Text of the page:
No probs… they’d pulled this one off before, and this time it was the type of win a club can build on. No one gave them a shot. It was them against the world.

Screw the world – they did it.

There were some hiccups along the way, but from that point on, the Giants had something that can take teams a long way – belief.

Like the Pies of 2022, GWS rode out a period where people wrote them off and started to focus on what they could do. They started to play their own game. And just like that… they started winning.

The belief took Collingwood to one kick away from the Grand Final in 2022. It was the same for the Giants in 2023.

A new coach at both teams, a renaissance in year one, and in year two, it was Collingwood winning a flag. What does year two hold for Adam Kingsley and his Giants?

They have always had the talent – that has never been in question. However, this team also possesses heart. I love that about them, and as much as people who have too much time on their hands slap labels on this club as being “plastic” if there was one team, other than my own, I’d like to see win it all in 2024, it’d be the Giants.

Their response in 2023 was fantastic, just as Collingwood’s was in 2022. Can they emulate what the Pies did last season?



So, to illustrate a point, I’ll play two characters in this section. Showing my range… maybe it’s not too late for Hollywood to come knocking?

The first is the role of a GWS supporter – knowledgeable about their team and a little frustrated at some of the boneheads that have opinions and really don’t know what they’re talking about. And the second is a generic AFL fan – the bonehead who doesn’t know what he’s talking about –  who watches Friday Nights and then sleepwalks through the weekend. Okay? We ready. Aaaaand… action!

GWS Fan – I’m pretty excited about this season. We’ve got great depth.

Friday Night Mate – Like who?

GWS Fan – Where do I start? In defence, we have Jack Buckley.

Friday Night Mate – The guy who sang Hallelujah? Didn’t he die?

GWS Fan – Yes… he did. Jeff Buckley died. Well done. Jack Buckley was the bloke who stepped in and held down the key position in defence while Sam Taylor was out with his hamstring injury, remember?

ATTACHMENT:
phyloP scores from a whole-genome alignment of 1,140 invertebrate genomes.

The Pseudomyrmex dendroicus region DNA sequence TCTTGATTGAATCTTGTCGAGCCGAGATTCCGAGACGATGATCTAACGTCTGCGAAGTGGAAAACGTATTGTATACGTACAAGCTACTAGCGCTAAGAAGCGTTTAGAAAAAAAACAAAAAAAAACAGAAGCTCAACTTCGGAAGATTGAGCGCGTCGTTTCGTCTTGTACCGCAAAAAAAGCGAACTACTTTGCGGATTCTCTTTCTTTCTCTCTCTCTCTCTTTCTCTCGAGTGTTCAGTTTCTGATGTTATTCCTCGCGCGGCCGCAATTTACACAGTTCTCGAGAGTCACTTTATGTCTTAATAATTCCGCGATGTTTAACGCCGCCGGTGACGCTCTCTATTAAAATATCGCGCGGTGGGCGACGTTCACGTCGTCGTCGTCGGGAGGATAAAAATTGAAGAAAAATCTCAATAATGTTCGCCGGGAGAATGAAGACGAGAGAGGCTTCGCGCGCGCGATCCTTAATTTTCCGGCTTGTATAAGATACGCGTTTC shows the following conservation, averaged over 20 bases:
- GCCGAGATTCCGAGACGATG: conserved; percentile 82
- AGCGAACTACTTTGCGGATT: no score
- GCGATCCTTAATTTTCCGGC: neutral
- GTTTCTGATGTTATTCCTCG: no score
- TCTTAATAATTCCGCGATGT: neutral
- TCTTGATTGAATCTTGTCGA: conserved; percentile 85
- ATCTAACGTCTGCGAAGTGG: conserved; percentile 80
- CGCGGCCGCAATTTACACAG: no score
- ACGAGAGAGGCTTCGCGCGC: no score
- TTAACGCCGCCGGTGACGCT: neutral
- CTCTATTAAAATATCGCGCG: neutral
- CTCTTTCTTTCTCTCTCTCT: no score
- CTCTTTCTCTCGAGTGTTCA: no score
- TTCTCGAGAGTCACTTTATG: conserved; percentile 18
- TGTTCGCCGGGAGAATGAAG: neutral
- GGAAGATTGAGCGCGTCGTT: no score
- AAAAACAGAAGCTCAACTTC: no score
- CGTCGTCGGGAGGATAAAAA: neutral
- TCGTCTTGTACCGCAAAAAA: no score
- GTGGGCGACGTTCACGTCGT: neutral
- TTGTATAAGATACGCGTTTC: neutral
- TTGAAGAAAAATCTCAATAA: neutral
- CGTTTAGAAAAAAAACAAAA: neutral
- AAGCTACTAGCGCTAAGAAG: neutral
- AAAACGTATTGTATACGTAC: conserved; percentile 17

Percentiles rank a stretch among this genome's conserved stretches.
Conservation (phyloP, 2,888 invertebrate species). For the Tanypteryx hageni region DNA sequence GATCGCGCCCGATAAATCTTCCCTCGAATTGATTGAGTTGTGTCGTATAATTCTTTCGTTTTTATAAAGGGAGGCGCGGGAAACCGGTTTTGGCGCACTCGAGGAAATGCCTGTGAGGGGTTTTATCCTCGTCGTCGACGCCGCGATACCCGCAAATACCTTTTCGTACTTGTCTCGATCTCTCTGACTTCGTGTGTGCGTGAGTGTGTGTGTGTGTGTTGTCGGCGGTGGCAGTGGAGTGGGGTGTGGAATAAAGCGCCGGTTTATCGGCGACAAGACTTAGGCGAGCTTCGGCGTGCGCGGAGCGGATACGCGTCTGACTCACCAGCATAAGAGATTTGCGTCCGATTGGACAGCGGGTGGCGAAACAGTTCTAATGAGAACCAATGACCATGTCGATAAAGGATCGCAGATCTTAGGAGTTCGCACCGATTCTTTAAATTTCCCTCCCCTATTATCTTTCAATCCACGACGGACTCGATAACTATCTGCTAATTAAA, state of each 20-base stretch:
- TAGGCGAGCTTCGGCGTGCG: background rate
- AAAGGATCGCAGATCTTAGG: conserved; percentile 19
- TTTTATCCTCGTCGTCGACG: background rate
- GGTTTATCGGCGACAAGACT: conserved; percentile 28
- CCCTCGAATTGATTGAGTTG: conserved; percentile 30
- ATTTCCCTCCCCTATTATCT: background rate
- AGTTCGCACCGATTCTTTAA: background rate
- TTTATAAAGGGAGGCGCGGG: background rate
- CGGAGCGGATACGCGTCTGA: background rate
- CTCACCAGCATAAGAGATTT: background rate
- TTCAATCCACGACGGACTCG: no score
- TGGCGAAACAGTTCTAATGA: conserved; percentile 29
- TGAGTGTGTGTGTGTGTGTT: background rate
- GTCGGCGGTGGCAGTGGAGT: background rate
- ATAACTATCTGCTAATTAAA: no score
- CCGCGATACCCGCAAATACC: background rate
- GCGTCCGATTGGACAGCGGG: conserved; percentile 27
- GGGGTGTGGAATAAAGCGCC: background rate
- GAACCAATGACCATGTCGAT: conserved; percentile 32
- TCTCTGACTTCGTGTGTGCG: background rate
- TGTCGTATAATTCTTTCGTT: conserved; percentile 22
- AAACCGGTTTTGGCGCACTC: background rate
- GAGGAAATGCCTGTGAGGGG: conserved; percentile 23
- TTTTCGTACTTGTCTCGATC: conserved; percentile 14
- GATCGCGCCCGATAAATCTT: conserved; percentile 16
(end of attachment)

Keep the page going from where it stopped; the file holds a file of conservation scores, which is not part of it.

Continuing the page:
Friday Night Mate – Yeah nah… who else?

GWS Fan – Harry Himmelberg? Connor Idun? Perryman, Ash…

Friday Night Mate – I heard of Himmelberg. Idun? Who is he?

GWS – Oh, an easy one. You know Collingwood, right?

Friday Night Mate – Oh yeah, the Pies, mate! They play Friday nights!

GWS – Well, they have that bloke named Isaac Quaynor – they just signed him to a big extension. Really good player. Idun basically plays just like him, except because he doesn’t play for Collingwood, he doesn’t get his name splashed all over the newspapers and websites to get a click.

Friday Night Mate – Never heard of him.

And so it goes for every line across the field.

The Giants are a team that sneaks under the radar because not only are their top tier – Kelly, Cogs, Greene and Green, etc… so good, the next tier down is outstanding, as well. And the tier after that, too!

A guy like Harry Perryman can play anywhere on the park. Isaac Cumming can’t even get a run in the role he plays his best footy, Lachie Whitfield isn’t even required in the midfield these days, and they have these kids developing at their own pace who are going to run the footy world in a couple of seasons.

I LOVE what the Giants have been able to do with their list. Sure, Friday Night Mate can sit there, sink some cans, and wonder when Carlton will get their next Fright Night Showcase game, but if you love great footy, check out what this GWS does and how they cultivate enormous talent year upon year.

They’re a brilliant club that has created a culture to be proud of.



Not too much, but the fact that he re-signed with the club through to the end of 2026 demonstrates a maturity about the young man, and a knowledge that his journey won’t be one that starts off like a rocket.

It’ll be a little more like a hot air balloon for the first couple of years. A slow rise before hitting great heights.

Let’s face it – key forwards take time, particularly ones that are not built like brick shithouses from day one. Cadman has brief moments where you could see the oak tree in the acorn, but for the most part, he was still an acorn, and will take a bit of nurturing before he starts paying dividends.

And that’s okay.

He played 12 games in 2023 and averaged just a goal every two games. Further, he managed to average just 4.5 disposals and 1.6 marks per contest. Those numbers jump off the page for all the wrong reasons, but his AFL career is not a sprint, and he will take a while to put a bit of muscle behind his hustle. In the meantime, the Giants are not reliant on him to be the face of the club, or the number one man up forward. If anything, Cadman has the luxury of working his way into the team, finding his feet, and developing at his own pace. He is probably the fourth option, which is just right for him at the moment.